Ash Rust

Encyclopedia Article

Need to know

  • Ash rust is a common fungal disease that impacts all species of ash trees. 
  • Infected leaves, petioles, and small twigs swell and may become twisted and distorted, with yellow to orange pustules developing and producing powdery spores.
  • Ash rust is caused by the fungus Puccinia sparganioides.
  • Although it is unsightly, ash rust is not a serious threat to the health of the tree, and because of this, control measures are not usually necessary.

Image of ash rust
Ash rust.

Overview of ash rust 

Ash rust is a common fungal disease of all species of ash trees.  The disease is rarely destructive enough to warrant special control measures.

Signs and symptoms of ash rust

Infected leaves, petioles, and small twigs swell and may become twisted and distorted. Yellow to orange pustules develop and produce powdery spores. The spores of the fungus, yellow-orange in color, appear over the swollen areas. The canker-like areas on twigs and petioles may lead to the browning of leaves in the early summer.

Disease cycle of ash rust

Ash rust is caused by the fungus Puccinia sparganioides. The spores produced on ash are incapable of reinfecting ash but infect the marsh and cord grasses, the alternative hosts of this rust fungus. The fungus overwinters on these grasses and infects ash during warm wet weather in the spring.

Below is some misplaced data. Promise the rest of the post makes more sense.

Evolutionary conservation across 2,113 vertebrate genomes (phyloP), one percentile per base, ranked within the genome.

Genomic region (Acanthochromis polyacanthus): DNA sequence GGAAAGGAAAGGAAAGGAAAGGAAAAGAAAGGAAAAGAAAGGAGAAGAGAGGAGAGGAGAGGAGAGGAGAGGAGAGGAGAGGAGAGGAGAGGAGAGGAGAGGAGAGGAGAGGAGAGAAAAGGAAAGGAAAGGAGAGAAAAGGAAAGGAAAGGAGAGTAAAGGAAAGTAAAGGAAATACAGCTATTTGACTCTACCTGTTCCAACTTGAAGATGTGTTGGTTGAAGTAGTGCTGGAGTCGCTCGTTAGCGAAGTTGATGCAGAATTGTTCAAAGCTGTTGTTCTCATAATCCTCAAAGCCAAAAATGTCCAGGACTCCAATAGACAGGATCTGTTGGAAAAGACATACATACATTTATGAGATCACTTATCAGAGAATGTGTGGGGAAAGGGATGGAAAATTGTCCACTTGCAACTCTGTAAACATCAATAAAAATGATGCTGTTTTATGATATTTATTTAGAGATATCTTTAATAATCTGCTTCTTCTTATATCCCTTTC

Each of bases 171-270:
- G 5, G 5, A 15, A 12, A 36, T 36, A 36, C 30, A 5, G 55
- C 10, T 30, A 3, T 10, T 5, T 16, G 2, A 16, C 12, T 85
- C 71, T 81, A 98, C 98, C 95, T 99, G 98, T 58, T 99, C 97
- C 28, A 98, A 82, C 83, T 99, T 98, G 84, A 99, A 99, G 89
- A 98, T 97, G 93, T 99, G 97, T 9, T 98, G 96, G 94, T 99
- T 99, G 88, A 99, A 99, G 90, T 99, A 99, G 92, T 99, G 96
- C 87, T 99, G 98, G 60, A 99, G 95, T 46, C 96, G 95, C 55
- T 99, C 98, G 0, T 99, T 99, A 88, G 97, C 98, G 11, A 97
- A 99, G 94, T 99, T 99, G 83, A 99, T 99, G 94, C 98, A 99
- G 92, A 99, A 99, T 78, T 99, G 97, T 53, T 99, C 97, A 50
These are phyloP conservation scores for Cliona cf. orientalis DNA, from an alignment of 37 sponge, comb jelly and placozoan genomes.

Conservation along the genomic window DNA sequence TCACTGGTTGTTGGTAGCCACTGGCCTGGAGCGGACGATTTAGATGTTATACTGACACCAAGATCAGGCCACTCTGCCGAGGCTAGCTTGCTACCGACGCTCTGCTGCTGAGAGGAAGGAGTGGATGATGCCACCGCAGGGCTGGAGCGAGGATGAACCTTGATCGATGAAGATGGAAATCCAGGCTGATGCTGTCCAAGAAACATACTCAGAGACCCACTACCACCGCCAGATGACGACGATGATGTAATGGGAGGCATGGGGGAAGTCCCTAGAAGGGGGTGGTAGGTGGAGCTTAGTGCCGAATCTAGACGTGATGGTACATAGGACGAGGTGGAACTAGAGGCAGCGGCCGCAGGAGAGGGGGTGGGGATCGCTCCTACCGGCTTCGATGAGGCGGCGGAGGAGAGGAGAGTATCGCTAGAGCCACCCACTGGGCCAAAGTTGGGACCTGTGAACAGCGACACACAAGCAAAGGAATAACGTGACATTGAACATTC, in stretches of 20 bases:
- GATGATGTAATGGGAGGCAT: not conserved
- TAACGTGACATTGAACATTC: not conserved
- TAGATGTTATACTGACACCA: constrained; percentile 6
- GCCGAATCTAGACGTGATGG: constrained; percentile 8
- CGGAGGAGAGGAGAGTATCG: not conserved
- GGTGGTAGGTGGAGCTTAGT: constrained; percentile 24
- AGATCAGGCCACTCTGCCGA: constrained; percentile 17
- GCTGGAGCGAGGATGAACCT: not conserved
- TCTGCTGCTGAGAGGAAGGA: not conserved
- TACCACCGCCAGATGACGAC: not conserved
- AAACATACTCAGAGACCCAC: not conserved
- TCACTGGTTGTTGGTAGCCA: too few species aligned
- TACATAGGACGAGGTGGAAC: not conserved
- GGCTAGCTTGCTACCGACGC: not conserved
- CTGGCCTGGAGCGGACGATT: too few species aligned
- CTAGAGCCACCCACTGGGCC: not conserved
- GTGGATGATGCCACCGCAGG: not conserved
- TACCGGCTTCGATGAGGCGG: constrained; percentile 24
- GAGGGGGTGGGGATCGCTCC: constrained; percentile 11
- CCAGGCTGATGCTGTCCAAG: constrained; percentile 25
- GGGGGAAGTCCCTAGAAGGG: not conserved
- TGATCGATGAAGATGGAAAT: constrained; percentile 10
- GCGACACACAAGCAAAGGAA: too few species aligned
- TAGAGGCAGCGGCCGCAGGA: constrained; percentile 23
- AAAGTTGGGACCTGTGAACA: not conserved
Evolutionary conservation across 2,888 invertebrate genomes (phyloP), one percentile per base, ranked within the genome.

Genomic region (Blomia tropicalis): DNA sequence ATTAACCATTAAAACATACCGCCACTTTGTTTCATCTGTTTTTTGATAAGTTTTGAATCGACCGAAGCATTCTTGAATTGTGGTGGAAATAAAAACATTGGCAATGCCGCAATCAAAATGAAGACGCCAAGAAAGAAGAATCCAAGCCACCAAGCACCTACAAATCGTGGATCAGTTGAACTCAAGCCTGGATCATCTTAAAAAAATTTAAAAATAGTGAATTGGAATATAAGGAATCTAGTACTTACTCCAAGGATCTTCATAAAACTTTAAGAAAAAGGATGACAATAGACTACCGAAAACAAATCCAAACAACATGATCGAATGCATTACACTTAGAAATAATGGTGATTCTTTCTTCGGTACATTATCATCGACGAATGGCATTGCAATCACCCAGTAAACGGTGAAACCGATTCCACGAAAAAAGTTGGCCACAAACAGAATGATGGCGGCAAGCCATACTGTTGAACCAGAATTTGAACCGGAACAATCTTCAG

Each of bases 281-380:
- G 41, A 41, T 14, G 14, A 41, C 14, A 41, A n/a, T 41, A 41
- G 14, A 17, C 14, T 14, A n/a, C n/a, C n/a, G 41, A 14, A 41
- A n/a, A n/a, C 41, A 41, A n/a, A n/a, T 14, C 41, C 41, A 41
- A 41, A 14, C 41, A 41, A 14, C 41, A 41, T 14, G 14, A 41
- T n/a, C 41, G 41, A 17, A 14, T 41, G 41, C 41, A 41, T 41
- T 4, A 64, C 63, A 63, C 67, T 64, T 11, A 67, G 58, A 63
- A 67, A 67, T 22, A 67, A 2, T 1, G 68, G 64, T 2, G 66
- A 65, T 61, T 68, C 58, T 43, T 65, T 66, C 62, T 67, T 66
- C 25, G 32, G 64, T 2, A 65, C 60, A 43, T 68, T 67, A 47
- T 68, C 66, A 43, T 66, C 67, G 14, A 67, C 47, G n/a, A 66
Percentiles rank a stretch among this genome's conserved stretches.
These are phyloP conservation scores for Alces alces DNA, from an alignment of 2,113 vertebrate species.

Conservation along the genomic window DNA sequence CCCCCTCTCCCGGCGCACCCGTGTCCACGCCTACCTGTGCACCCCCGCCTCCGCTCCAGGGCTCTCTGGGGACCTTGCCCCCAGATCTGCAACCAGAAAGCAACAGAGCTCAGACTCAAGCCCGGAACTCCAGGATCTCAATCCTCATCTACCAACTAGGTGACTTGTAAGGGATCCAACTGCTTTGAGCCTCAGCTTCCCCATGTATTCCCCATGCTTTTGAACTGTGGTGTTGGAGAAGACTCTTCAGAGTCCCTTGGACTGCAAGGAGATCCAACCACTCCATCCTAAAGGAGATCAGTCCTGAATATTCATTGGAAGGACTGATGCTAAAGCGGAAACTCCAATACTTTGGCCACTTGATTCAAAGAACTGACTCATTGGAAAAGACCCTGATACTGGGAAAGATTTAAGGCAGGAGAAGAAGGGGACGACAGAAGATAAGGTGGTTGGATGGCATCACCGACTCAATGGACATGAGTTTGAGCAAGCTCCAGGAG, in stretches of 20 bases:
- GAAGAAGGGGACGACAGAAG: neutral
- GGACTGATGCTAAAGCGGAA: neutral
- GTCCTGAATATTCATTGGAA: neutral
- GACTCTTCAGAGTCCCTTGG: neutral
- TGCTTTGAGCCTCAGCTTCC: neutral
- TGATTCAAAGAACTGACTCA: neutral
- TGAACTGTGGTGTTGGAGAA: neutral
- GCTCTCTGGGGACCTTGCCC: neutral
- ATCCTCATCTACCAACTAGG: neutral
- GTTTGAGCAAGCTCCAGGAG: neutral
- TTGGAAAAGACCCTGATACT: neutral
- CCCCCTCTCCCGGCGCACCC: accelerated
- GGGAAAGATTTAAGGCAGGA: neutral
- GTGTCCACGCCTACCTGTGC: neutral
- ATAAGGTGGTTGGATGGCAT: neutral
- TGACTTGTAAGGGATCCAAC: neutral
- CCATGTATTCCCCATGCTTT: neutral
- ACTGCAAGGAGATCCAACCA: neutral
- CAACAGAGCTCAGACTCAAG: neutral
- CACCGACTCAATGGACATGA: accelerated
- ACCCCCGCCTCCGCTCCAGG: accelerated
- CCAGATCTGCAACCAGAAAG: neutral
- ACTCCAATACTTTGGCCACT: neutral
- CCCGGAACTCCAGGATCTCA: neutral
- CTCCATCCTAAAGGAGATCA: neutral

Type of Sample Needed for Diagnosis and Confirmation

The Iowa State University Plant & Insect Diagnostic Clinic can help you to investigate and confirm if your plant has this disease. Please see our website for current forms, fees, and instructions on collecting and packing samples. Contact information for each state's diagnostic laboratory for U.S. residents.  If your sample is from outside of Iowa please do not submit it to the Plant & Insect Diagnostic Clinic without contacting us.

Want to submit a sample? Follow the instructions at Submitting Trees and Shrubs

Image of ash rust
Ash rust.

Management of ash rust  

Although it is unsightly, ash rust is not a serious threat to the health of the tree. Because of this, control measures are not usually necessary. Heavy infection may stress a young tree and make it more susceptible to winter injury. Cultural practices that reduce stress, such as watering during dry periods or mulching, can help to improve tree vigor.

 

Fungicide applications may be avoided by following good Integrated Pest Management practices like those listed in this encyclopedia article. Often, the only preventative application is effective to manage plant diseases. If the problem requires a fungicide, state law requires the user to read and follow all labels accordingly. For more information, read Proper fungicide use.  

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